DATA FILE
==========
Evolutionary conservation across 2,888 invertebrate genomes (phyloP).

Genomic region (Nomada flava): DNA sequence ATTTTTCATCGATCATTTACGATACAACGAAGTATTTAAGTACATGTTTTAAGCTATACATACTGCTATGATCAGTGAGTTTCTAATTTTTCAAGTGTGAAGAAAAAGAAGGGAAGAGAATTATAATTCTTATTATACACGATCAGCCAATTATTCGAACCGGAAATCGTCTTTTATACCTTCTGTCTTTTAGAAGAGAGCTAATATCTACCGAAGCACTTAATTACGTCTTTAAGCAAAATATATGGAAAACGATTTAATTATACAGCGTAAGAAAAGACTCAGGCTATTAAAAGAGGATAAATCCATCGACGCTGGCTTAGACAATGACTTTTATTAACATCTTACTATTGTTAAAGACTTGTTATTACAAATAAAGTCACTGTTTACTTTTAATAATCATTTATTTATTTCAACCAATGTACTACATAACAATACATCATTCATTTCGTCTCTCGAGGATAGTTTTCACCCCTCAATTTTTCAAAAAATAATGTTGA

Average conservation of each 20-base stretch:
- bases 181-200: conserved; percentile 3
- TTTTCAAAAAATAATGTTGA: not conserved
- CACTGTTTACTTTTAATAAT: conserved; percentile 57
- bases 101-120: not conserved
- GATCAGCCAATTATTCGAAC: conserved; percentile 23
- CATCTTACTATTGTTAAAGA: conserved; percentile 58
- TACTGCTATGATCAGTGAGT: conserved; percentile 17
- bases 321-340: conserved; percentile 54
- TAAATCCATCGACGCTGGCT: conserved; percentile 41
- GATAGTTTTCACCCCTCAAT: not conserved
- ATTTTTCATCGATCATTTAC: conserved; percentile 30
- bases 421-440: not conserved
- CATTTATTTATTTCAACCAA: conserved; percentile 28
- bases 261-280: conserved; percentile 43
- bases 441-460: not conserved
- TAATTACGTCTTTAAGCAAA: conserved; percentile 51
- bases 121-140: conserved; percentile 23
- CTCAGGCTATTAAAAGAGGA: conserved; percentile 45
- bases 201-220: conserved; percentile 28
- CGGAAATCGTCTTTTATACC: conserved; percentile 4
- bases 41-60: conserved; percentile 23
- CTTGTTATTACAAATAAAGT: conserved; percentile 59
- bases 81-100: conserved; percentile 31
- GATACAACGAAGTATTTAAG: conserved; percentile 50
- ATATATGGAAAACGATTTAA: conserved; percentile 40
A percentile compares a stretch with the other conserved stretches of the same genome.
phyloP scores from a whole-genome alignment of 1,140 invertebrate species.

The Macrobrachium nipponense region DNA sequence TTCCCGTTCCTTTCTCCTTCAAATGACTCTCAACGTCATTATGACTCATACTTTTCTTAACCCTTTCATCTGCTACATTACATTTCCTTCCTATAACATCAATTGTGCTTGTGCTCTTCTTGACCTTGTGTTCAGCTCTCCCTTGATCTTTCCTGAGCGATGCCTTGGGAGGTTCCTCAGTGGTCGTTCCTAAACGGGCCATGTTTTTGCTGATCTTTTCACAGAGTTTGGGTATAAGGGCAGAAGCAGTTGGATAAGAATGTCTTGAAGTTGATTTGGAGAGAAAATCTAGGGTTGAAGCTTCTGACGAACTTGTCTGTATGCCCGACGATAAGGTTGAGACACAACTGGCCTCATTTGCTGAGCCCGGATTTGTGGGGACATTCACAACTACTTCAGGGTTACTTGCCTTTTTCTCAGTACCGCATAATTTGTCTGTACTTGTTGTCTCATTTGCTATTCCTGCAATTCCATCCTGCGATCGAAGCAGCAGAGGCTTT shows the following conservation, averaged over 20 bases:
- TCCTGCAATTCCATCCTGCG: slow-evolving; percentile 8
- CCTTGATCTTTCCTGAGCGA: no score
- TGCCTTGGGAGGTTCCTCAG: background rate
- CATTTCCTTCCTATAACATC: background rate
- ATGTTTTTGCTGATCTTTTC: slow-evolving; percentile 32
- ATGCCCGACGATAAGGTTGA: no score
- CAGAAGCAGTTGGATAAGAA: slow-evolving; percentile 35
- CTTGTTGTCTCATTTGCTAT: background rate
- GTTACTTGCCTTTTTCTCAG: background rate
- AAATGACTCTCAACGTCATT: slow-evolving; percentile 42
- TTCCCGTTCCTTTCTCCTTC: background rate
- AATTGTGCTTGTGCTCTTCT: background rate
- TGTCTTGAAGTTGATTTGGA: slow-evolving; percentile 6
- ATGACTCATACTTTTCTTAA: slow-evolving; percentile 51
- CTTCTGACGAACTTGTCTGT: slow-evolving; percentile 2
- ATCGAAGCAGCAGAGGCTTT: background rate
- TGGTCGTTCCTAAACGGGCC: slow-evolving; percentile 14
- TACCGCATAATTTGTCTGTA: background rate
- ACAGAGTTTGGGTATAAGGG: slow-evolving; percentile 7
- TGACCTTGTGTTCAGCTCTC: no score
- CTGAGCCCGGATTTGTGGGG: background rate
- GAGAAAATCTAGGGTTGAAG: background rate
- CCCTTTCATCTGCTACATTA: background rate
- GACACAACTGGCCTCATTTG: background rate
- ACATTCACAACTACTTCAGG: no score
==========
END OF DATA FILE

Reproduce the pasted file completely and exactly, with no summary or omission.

Evolutionary conservation across 2,888 invertebrate genomes (phyloP).

Genomic region (Nomada flava): DNA sequence ATTTTTCATCGATCATTTACGATACAACGAAGTATTTAAGTACATGTTTTAAGCTATACATACTGCTATGATCAGTGAGTTTCTAATTTTTCAAGTGTGAAGAAAAAGAAGGGAAGAGAATTATAATTCTTATTATACACGATCAGCCAATTATTCGAACCGGAAATCGTCTTTTATACCTTCTGTCTTTTAGAAGAGAGCTAATATCTACCGAAGCACTTAATTACGTCTTTAAGCAAAATATATGGAAAACGATTTAATTATACAGCGTAAGAAAAGACTCAGGCTATTAAAAGAGGATAAATCCATCGACGCTGGCTTAGACAATGACTTTTATTAACATCTTACTATTGTTAAAGACTTGTTATTACAAATAAAGTCACTGTTTACTTTTAATAATCATTTATTTATTTCAACCAATGTACTACATAACAATACATCATTCATTTCGTCTCTCGAGGATAGTTTTCACCCCTCAATTTTTCAAAAAATAATGTTGA

Average conservation of each 20-base stretch:
- bases 181-200: conserved; percentile 3
- TTTTCAAAAAATAATGTTGA: not conserved
- CACTGTTTACTTTTAATAAT: conserved; percentile 57
- bases 101-120: not conserved
- GATCAGCCAATTATTCGAAC: conserved; percentile 23
- CATCTTACTATTGTTAAAGA: conserved; percentile 58
- TACTGCTATGATCAGTGAGT: conserved; percentile 17
- bases 321-340: conserved; percentile 54
- TAAATCCATCGACGCTGGCT: conserved; percentile 41
- GATAGTTTTCACCCCTCAAT: not conserved
- ATTTTTCATCGATCATTTAC: conserved; percentile 30
- bases 421-440: not conserved
- CATTTATTTATTTCAACCAA: conserved; percentile 28
- bases 261-280: conserved; percentile 43
- bases 441-460: not conserved
- TAATTACGTCTTTAAGCAAA: conserved; percentile 51
- bases 121-140: conserved; percentile 23
- CTCAGGCTATTAAAAGAGGA: conserved; percentile 45
- bases 201-220: conserved; percentile 28
- CGGAAATCGTCTTTTATACC: conserved; percentile 4
- bases 41-60: conserved; percentile 23
- CTTGTTATTACAAATAAAGT: conserved; percentile 59
- bases 81-100: conserved; percentile 31
- GATACAACGAAGTATTTAAG: conserved; percentile 50
- ATATATGGAAAACGATTTAA: conserved; percentile 40
A percentile compares a stretch with the other conserved stretches of the same genome.
phyloP scores from a whole-genome alignment of 1,140 invertebrate species.

The Macrobrachium nipponense region DNA sequence TTCCCGTTCCTTTCTCCTTCAAATGACTCTCAACGTCATTATGACTCATACTTTTCTTAACCCTTTCATCTGCTACATTACATTTCCTTCCTATAACATCAATTGTGCTTGTGCTCTTCTTGACCTTGTGTTCAGCTCTCCCTTGATCTTTCCTGAGCGATGCCTTGGGAGGTTCCTCAGTGGTCGTTCCTAAACGGGCCATGTTTTTGCTGATCTTTTCACAGAGTTTGGGTATAAGGGCAGAAGCAGTTGGATAAGAATGTCTTGAAGTTGATTTGGAGAGAAAATCTAGGGTTGAAGCTTCTGACGAACTTGTCTGTATGCCCGACGATAAGGTTGAGACACAACTGGCCTCATTTGCTGAGCCCGGATTTGTGGGGACATTCACAACTACTTCAGGGTTACTTGCCTTTTTCTCAGTACCGCATAATTTGTCTGTACTTGTTGTCTCATTTGCTATTCCTGCAATTCCATCCTGCGATCGAAGCAGCAGAGGCTTT shows the following conservation, averaged over 20 bases:
- TCCTGCAATTCCATCCTGCG: slow-evolving; percentile 8
- CCTTGATCTTTCCTGAGCGA: no score
- TGCCTTGGGAGGTTCCTCAG: background rate
- CATTTCCTTCCTATAACATC: background rate
- ATGTTTTTGCTGATCTTTTC: slow-evolving; percentile 32
- ATGCCCGACGATAAGGTTGA: no score
- CAGAAGCAGTTGGATAAGAA: slow-evolving; percentile 35
- CTTGTTGTCTCATTTGCTAT: background rate
- GTTACTTGCCTTTTTCTCAG: background rate
- AAATGACTCTCAACGTCATT: slow-evolving; percentile 42
- TTCCCGTTCCTTTCTCCTTC: background rate
- AATTGTGCTTGTGCTCTTCT: background rate
- TGTCTTGAAGTTGATTTGGA: slow-evolving; percentile 6
- ATGACTCATACTTTTCTTAA: slow-evolving; percentile 51
- CTTCTGACGAACTTGTCTGT: slow-evolving; percentile 2
- ATCGAAGCAGCAGAGGCTTT: background rate
- TGGTCGTTCCTAAACGGGCC: slow-evolving; percentile 14
- TACCGCATAATTTGTCTGTA: background rate
- ACAGAGTTTGGGTATAAGGG: slow-evolving; percentile 7
- TGACCTTGTGTTCAGCTCTC: no score
- CTGAGCCCGGATTTGTGGGG: background rate
- GAGAAAATCTAGGGTTGAAG: background rate
- CCCTTTCATCTGCTACATTA: background rate
- GACACAACTGGCCTCATTTG: background rate
- ACATTCACAACTACTTCAGG: no score